// Print the input data we have recieved
// accel data is 10 bits long
// so we read 8 bits, then we have to add
// on the last 2 bits.  That is why I
// multiply them by 2 * 2
void nunchuck_print_data()
{
static int i=0;
joy_x_axis = nunchuck_buf[0];
joy_y_axis = nunchuck_buf[1];
accel_x_axis = nunchuck_buf[2]; // * 2 * 2;
accel_y_axis = nunchuck_buf[3]; // * 2 * 2;
accel_z_axis = nunchuck_buf[4]; // * 2 * 2;

z_button = 0;
c_button = 0;

// byte nunchuck_buf[5] contains bits for z and c buttons
// it also contains the least significant bits for the accelerometer data
// so we have to check each bit of byte outbuf[5]
if ((nunchuck_buf[5] >> 0) & 1)
z_button = 1;
if ((nunchuck_buf[5] >> 1) & 1)
c_button = 1;

if ((nunchuck_buf[5] >> 2) & 1)
accel_x_axis += 2;
if ((nunchuck_buf[5] >> 3) & 1)
accel_x_axis += 1;

if ((nunchuck_buf[5] >> 4) & 1)
accel_y_axis += 2;
if ((nunchuck_buf[5] >> 5) & 1)
accel_y_axis += 1;

if ((nunchuck_buf[5] >> 6) & 1)
accel_z_axis += 2;
if ((nunchuck_buf[5] >> 7) & 1)
accel_z_axis += 1;

//accel_y_axis *= 11;

/*
// Printing data
Serial.print(i,DEC);
Serial.print(“\t”);

Serial.print(“joy:”);
Serial.print(joy_x_axis,DEC);
Serial.print(“,”);
Serial.print(joy_y_axis, DEC);
Serial.print(“  \t”);

Serial.print(“acc:”);
Serial.print(accel_x_axis, DEC);
Serial.print(“,”);
Serial.print(accel_y_axis, DEC);
Serial.print(“,”);
Serial.print(accel_z_axis, DEC);
Serial.print(“\t”);

Serial.print(“but:”);
Serial.print(z_button, DEC);
Serial.print(“,”);
Serial.print(c_button, DEC);

Serial.print(“\r\n”);  // newline
*/
i++;

// Play tone when z button pressed
if (z_button==0)
{
setTone(accel_x_axis, 60, 160);
//setTone(accel_y_axis, 70, 190);
//setTone(accel_y_axis, 80, 100);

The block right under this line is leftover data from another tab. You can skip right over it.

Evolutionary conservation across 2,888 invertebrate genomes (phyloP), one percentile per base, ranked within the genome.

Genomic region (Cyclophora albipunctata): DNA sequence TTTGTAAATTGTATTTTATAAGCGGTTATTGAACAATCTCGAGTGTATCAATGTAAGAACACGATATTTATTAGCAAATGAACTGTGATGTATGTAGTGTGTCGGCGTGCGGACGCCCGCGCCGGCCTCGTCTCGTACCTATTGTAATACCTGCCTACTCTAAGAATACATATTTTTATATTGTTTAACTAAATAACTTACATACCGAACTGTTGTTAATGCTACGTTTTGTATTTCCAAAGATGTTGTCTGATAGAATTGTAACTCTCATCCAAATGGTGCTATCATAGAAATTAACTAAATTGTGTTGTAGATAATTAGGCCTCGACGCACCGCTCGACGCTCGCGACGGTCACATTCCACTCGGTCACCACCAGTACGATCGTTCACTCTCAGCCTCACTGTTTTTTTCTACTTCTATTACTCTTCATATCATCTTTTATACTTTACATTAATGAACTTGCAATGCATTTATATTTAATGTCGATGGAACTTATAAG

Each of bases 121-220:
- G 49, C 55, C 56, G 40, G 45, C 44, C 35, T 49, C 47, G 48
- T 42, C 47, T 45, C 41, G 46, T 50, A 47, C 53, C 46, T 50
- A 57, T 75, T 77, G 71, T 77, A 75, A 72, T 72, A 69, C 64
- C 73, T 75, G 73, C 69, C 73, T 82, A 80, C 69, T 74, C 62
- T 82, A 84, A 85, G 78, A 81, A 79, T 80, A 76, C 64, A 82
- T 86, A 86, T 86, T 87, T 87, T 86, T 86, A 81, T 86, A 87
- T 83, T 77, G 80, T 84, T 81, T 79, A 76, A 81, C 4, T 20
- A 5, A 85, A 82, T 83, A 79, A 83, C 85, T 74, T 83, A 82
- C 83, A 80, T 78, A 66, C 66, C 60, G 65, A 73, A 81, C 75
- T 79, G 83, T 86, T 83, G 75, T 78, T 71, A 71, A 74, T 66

//setTone(accel_y_axis, 0, 255);

// set the tempo using Wii controller
//tempo = map(joy_y_axis,0,255,10,500);
//tempo = map(accel_x_axis,60,150,1,500);
tempo = map(accel_y_axis,70,180,1,500);

if (myNote>0)
playTone(myNote, tempo);
}

// fix negative tempos
if (tempo<0)
{
tempo = 1;
}
//Serial.println(tempo);

//int p1 = map(accel_x_axis);

// exporting to processing
/*
Serial.print(accel_x_axis, BYTE);
Serial.print(accel_y_axis, BYTE);
Serial.print(accel_z_axis, BYTE);
*/

//Serial.print(joy_x_axis, BYTE);
//Serial.print(joy_y_axis, BYTE);

//delay(50);

}

// Encode data to format that most wiimote drivers except
// only needed if you use one of the regular wiimote drivers
char nunchuk_decode_byte (char x)
{
x = (x ^ 0×17) + 0×17;
return x;
}

// returns zbutton state: 1=pressed, 0=notpressed
int nunchuck_zbutton()
{
return ((nunchuck_buf[5] >> 0) & 1) ? 0 : 1;  // voodoo
}

// returns zbutton state: 1=pressed, 0=notpressed
int nunchuck_cbutton()
{
return ((nunchuck_buf[5] >> 1) & 1) ? 0 : 1;  // voodoo
}

// returns value of x-axis joystick
int nunchuck_joyx()
{
return nunchuck_buf[0];
}

// returns value of y-axis joystick
int nunchuck_joyy()
{
return nunchuck_buf[1];
}

// returns value of x-axis accelerometer
int nunchuck_accelx()